In what ways is The Great Gatsby an autobiographical novel?Where can you find evidence of Fitzgerald's life in the work?

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Susan Hurn | College Teacher | (Level 1) Educator Emeritus

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The novel is not autobiography, but many of Fitzgerald's personal circumstances and experiences are reflected in it.

Many of Fitzgerald's biographers, as well as Fitzgerald himself, noted that Fitzgerald lived his life with a kind of divided personality--the romantic who sought an exciting, glittering lifestyle and the Midwesterner who still believed in traditional American values. These two very different aspects of Fitzgerald are reflected in Gatsby, the romantic dreamer, and Nick Carraway, the realist and voice of Midwestern integrity.

Many of Fitzgerald's experiences are incorporated into Jay Gatsby and his former self, Jimmy Gatz. Like Jimmy, Fitzgerald as a boy rejected the circumstances of his own birth. He sometimes fantasized that he was a foundling, that he really had been born into a family very different from his own--one of wealth and social standing (even royalty). Jimmy found his father to be an embarrassment; Fitzgerald had often been embarrassed by his eccentric mother.

Also like Gatsby, Fitzgerald had served as a lieutenant in World War I and had met the woman of his dreams, Zelda Sayre, while stationed in the South. Many similarities exist between Zelda of Montgomery, Alabama, and Daisy Fay of Louisville; like Daisy, Zelda was beautiful and popular, much pursued by the young officers stationed at the nearby army camp. Fitzgerald visited Zelda at her father's fine home, just as Gatsby spent time with Daisy in her father's beautiful house.

Zelda would not marry Fitzgerald until he had money and could support her, but Fitzgerald's experience with poor boys pursuing rich girls, a major element in the novel as Gatsby longs for Daisy, involved Fitzgerald's relationship while in college with another young woman, Ginevra King. She was from an enormously wealthy family in Chicago, and Fitzgerald's own family and lack of wealth made him unacceptable as a suitor. Fitzgerald biographers have written of an incident that occurred when Fitzgerald went to visit Ginevra at her family home and was treated coldly by her family: "Poor boys shouldn't think of marrying rich girls," he reportedly was told, and their relationship ended. The same social class distinctions that existed between Genevra and Fitzgerald are examined in detail in The Great Gatsby, and the rich upper class is condemned as being snobbish and amoral.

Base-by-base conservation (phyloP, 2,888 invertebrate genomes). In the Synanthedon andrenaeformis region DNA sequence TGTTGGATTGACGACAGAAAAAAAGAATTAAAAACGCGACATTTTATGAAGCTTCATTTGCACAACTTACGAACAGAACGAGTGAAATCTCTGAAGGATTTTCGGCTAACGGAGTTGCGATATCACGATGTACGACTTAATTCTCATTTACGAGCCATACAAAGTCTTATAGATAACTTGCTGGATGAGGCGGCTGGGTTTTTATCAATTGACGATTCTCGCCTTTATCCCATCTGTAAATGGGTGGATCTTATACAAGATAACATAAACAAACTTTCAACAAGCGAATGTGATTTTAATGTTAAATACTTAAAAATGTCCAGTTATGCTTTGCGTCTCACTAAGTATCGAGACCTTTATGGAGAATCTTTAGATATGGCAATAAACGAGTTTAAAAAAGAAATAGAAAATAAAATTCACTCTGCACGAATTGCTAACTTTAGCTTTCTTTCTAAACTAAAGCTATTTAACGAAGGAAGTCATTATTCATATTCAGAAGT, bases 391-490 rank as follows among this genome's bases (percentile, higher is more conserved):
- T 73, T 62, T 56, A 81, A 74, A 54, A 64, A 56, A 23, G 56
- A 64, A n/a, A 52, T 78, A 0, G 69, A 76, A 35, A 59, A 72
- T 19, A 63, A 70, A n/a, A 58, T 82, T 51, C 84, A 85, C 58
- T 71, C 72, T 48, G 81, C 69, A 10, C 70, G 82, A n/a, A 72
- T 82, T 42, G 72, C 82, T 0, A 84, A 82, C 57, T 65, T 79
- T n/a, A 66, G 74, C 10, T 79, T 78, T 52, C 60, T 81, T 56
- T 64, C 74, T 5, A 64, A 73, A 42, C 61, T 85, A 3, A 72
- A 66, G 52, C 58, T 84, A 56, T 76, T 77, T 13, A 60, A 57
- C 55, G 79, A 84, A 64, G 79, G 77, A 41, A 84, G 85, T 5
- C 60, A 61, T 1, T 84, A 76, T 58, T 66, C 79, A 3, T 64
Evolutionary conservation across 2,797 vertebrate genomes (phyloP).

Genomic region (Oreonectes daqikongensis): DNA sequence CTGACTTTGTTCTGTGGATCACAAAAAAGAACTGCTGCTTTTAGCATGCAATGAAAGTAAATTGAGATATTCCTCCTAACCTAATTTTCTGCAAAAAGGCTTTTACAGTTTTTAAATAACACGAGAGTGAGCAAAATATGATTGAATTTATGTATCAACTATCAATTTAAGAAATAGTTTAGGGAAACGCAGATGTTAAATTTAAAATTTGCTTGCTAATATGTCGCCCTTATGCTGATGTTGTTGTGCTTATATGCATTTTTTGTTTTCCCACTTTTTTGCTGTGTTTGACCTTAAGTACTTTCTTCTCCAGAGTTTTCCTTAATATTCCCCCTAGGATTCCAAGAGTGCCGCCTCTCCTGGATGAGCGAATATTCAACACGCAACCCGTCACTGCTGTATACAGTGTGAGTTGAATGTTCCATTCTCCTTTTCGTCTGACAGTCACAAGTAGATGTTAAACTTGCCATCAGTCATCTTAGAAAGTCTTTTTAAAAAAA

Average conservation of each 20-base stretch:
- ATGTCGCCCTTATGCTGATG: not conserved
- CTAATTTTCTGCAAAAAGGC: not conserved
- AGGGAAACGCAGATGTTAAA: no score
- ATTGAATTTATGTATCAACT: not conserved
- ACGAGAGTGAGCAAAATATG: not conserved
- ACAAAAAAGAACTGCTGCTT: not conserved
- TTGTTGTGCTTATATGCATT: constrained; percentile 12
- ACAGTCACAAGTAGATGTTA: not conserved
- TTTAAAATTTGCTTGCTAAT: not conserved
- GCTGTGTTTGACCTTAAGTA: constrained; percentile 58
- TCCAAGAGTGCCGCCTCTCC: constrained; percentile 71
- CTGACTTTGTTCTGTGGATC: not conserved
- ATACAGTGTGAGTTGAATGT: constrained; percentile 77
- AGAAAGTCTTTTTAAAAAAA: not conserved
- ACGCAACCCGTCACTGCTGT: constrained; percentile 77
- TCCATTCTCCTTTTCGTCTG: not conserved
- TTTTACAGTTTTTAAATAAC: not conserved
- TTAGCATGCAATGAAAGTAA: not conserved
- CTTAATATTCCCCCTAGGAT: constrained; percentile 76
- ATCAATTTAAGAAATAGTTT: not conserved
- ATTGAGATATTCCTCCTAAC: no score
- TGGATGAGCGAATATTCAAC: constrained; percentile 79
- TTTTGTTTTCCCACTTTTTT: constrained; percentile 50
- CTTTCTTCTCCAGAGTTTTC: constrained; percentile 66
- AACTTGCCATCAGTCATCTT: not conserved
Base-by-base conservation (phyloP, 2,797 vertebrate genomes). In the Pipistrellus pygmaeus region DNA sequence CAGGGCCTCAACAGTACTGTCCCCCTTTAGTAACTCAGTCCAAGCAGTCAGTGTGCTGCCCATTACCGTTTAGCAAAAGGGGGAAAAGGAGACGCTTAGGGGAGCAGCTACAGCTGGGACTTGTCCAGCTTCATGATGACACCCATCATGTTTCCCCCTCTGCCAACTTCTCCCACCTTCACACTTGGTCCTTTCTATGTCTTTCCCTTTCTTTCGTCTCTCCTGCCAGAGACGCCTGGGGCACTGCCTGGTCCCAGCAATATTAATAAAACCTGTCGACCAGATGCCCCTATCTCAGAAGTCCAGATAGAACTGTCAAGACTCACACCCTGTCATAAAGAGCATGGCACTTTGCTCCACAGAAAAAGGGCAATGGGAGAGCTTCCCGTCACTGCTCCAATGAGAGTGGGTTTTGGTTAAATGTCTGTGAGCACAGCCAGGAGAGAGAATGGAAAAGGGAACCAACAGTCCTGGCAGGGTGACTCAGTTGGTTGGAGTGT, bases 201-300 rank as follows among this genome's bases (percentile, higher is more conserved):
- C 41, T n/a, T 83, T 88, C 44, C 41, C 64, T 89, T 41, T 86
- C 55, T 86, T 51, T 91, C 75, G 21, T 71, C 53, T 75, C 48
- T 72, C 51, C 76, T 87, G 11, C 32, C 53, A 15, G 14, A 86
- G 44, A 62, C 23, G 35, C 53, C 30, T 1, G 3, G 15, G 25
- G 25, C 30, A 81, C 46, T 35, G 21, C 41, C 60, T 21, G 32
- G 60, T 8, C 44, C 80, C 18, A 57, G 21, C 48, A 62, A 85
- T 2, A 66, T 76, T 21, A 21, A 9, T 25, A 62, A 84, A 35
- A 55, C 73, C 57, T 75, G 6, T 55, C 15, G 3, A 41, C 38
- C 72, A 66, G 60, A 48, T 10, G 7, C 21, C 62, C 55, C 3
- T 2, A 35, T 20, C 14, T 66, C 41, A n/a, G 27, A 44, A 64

Finally, the novel is rich in its depiction of the Roaring Twenties as the era played out, especially in New York. Fitzgerald and Zelda lived in New York after their marriage, caught up in the frenetic, excessive lifestyle, spending money as fast, or faster, than Fitzgerald could earn it. The automobiles, music, fashions, occupations, wild parties, and gorgeous mansions detailed in the novel were part of their daily lives. (Fitzgerald himself named the era "The Jazz Age.") For a while, he and Zelda lived in a fine home in Great Neck, New York, on Long Island, their estate being a place very much like Gatsby's West Egg estate, the scene of his opulent parties where all manner of guests showed up.

The Great Gatsby is a work of fiction, but clearly it was born of Scott Fitzgerald's own life and many specific experiences. It is impossible to imagine that anyone else could have written it.

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